"An original religious plot buoyed by philosophical depth."– Kirkus Reviews
After the 9/11 terrorist attacks, a woman leaves her family to follow a man she believes is Jesus.
In this novel, Catherine Deare lives a happy but ordinary life in a suburb of Pennsylvania. Contentedly married and the mother of a well-adjusted teenager, she works as an entertainer at children’s birthday parties (she studied music in college). Then one day that begins like any other, she picks up a hitchhiker who says he’s headed to Philadelphia who’s preternaturally intuitive and generally mysterious, with just a hint of the kind of religious zeal that usually discomfits her. Before he departs, he inexplicably guesses that Catherine suffers from the loss of a child—she did, in fact, lose her daughter, Lindsey, in a freak accident some 10 years earlier. She is convinced she just met Jesus, and at the very least he looks the part: tall and slender, with a mane of long hair and a face blanketed with a full beard. Later that same day, Catherine discovers that the World Trade Center was attacked and the grim news slowly trickles in from friends, family, and television reports. The nation as a whole reacts to the catastrophe with a blend of implacable bloodlust and ostentatious displays of patriotism, which makes Catherine profoundly uncomfortable, a collective response powerfully captured by Colahan (Career School, 2015). Even Catherine’s husband, Brian, an otherwise reasonable man, is overcome by a “thirst for vengeance.” Then, emotionally roiled by stress and her family’s insistence that she enlist the help of a therapist, Catherine runs into that stranger yet again, who takes her to meet his group of disciples, who refer to him as “Lord” and “Master.” He confirms her suspicions that he is Jesus, and Catherine abandons her family to join his quest to return to Bethlehem.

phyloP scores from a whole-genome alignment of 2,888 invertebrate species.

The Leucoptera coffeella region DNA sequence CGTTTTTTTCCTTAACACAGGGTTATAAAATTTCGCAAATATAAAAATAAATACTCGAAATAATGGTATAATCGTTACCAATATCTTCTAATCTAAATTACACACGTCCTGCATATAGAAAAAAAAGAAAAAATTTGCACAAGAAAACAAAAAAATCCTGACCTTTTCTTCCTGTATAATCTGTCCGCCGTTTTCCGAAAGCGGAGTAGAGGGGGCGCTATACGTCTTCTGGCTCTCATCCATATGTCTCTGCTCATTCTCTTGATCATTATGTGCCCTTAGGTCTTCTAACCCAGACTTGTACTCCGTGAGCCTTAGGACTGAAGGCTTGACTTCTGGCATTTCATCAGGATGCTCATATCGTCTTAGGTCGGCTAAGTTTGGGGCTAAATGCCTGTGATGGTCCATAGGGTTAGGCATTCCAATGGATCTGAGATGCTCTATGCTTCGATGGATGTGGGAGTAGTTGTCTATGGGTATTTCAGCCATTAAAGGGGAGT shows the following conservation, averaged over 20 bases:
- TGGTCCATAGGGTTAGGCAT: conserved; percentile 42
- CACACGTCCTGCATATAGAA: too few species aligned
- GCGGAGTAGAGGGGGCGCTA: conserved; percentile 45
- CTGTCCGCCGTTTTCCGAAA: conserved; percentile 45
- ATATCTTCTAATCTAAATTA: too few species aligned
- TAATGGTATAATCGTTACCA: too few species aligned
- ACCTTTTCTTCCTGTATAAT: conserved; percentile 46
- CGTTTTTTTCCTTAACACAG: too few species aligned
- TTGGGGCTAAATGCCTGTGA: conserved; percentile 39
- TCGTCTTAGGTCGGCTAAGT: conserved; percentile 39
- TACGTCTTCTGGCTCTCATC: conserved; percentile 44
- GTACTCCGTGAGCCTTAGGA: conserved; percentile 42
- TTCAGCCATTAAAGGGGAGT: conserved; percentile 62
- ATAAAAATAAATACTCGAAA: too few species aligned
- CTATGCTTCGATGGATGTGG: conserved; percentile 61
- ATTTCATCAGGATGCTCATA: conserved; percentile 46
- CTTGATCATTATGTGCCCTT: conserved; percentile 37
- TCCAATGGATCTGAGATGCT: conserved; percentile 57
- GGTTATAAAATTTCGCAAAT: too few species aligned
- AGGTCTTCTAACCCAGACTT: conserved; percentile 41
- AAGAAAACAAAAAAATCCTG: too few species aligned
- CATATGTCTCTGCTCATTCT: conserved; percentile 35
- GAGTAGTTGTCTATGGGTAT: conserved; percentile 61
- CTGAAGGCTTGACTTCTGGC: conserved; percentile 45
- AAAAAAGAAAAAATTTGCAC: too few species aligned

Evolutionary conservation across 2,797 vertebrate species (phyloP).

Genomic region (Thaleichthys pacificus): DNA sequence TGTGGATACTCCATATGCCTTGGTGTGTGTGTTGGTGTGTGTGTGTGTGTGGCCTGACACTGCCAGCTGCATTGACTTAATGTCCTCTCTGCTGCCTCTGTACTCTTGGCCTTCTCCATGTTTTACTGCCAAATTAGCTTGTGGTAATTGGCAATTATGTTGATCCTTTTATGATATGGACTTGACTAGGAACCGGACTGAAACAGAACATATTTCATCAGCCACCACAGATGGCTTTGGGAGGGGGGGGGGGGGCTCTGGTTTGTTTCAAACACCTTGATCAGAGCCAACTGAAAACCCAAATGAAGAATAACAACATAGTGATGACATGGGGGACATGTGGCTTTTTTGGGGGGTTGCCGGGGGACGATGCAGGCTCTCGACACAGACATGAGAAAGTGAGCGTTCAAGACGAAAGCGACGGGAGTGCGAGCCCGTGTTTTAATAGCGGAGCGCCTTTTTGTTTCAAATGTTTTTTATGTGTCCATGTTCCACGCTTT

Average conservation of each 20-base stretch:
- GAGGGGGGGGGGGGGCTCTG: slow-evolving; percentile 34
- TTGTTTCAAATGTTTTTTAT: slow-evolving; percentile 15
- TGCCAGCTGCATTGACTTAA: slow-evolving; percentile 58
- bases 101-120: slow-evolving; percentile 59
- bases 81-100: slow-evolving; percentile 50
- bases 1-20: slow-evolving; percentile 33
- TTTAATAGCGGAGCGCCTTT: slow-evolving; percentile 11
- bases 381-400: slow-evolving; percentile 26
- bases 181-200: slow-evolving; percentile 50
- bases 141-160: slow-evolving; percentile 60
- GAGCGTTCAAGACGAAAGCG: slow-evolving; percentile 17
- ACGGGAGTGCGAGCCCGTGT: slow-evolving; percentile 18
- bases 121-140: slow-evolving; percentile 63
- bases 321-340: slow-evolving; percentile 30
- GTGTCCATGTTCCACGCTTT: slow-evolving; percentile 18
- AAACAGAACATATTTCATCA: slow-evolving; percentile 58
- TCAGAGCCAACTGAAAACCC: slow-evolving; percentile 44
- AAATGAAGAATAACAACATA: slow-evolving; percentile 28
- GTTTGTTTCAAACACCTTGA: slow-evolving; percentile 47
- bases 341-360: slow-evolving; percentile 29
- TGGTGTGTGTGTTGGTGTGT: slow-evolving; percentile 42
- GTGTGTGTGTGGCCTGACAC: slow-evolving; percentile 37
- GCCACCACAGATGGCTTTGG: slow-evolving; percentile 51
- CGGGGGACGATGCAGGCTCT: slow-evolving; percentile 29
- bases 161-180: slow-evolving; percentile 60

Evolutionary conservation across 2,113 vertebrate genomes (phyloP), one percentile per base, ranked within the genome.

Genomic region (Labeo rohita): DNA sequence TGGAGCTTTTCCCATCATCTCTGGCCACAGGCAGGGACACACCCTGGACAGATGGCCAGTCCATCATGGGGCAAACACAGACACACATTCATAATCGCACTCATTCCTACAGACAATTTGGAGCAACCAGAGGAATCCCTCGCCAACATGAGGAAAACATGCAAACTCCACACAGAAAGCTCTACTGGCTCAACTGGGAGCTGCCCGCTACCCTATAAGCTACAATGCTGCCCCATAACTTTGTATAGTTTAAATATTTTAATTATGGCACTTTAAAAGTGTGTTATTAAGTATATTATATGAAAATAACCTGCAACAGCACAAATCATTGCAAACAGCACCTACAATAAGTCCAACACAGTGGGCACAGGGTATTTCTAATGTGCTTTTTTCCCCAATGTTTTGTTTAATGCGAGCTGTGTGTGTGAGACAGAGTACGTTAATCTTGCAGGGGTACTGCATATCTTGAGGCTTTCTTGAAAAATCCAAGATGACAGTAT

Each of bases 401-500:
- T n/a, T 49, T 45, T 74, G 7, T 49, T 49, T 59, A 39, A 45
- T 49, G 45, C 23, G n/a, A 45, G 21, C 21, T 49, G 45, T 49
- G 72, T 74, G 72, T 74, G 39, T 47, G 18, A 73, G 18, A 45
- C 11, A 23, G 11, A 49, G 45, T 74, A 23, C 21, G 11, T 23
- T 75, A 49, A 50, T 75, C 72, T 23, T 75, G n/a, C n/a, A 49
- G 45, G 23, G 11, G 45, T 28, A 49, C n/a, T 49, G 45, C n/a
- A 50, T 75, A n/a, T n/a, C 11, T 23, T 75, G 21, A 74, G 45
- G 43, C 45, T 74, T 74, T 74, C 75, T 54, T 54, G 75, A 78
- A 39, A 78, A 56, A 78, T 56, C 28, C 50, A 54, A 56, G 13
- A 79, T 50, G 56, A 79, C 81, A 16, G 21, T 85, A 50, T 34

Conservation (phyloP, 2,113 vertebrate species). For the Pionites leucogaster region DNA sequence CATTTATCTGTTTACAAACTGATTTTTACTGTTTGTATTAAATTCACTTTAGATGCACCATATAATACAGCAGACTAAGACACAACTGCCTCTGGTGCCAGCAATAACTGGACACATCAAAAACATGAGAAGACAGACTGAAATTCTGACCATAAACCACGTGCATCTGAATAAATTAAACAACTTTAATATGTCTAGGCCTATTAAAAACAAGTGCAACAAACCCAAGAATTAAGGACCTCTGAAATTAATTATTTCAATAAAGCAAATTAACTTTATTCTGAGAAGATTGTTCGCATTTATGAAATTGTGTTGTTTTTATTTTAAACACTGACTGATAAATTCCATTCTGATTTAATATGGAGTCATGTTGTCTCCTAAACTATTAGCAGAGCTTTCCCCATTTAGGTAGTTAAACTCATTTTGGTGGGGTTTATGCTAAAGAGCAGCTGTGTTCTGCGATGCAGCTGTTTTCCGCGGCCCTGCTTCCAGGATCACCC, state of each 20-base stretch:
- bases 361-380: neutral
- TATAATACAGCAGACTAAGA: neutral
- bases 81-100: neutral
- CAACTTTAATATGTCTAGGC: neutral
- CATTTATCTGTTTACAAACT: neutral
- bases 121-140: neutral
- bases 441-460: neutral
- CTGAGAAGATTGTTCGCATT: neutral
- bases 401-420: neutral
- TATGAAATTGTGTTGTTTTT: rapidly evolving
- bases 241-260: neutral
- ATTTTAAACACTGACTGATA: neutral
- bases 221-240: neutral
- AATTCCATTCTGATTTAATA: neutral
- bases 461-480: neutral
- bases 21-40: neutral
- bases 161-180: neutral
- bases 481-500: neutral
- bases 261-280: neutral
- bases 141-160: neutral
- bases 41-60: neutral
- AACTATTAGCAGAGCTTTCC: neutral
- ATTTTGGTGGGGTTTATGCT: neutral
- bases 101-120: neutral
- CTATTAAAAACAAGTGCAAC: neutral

Colahan builds an emotionally arresting drama around a refreshingly unconventional premise. And Jesus’ band of disciples is an intriguingly eclectic bunch, including a prostitute and a fugitive serial rapist. Jesus remains an enigmatic character even after he affirms his identity—he seems remarkably ordinary in some respects for a divine personage, and his refusal to present an unambiguous demonstration of his power through the performance of miracles frustrates his followers to no end. Still, there’s something nebulously masterly about him, a kind of supernatural spirituality that makes his preposterous claim plausible. The conceit of the novel produces some philosophically searching discussions about the nature of Christianity and moral judgment, the character of evil and sin, and topical issues like the death penalty. Colahan also raises a provocative question: If Jesus were to actually walk the Earth today, what would be his purpose? Jesus answers this obliquely: “Catherine, believe it or not, saving the world from its problems has never been my mission. That’s like expecting a marriage counselor to save every marriage. The counselor shows the troubled couple the route they should go, but they still have to take the journey themselves or the marriage will fail.”
An original religious plot buoyed by philosophical depth.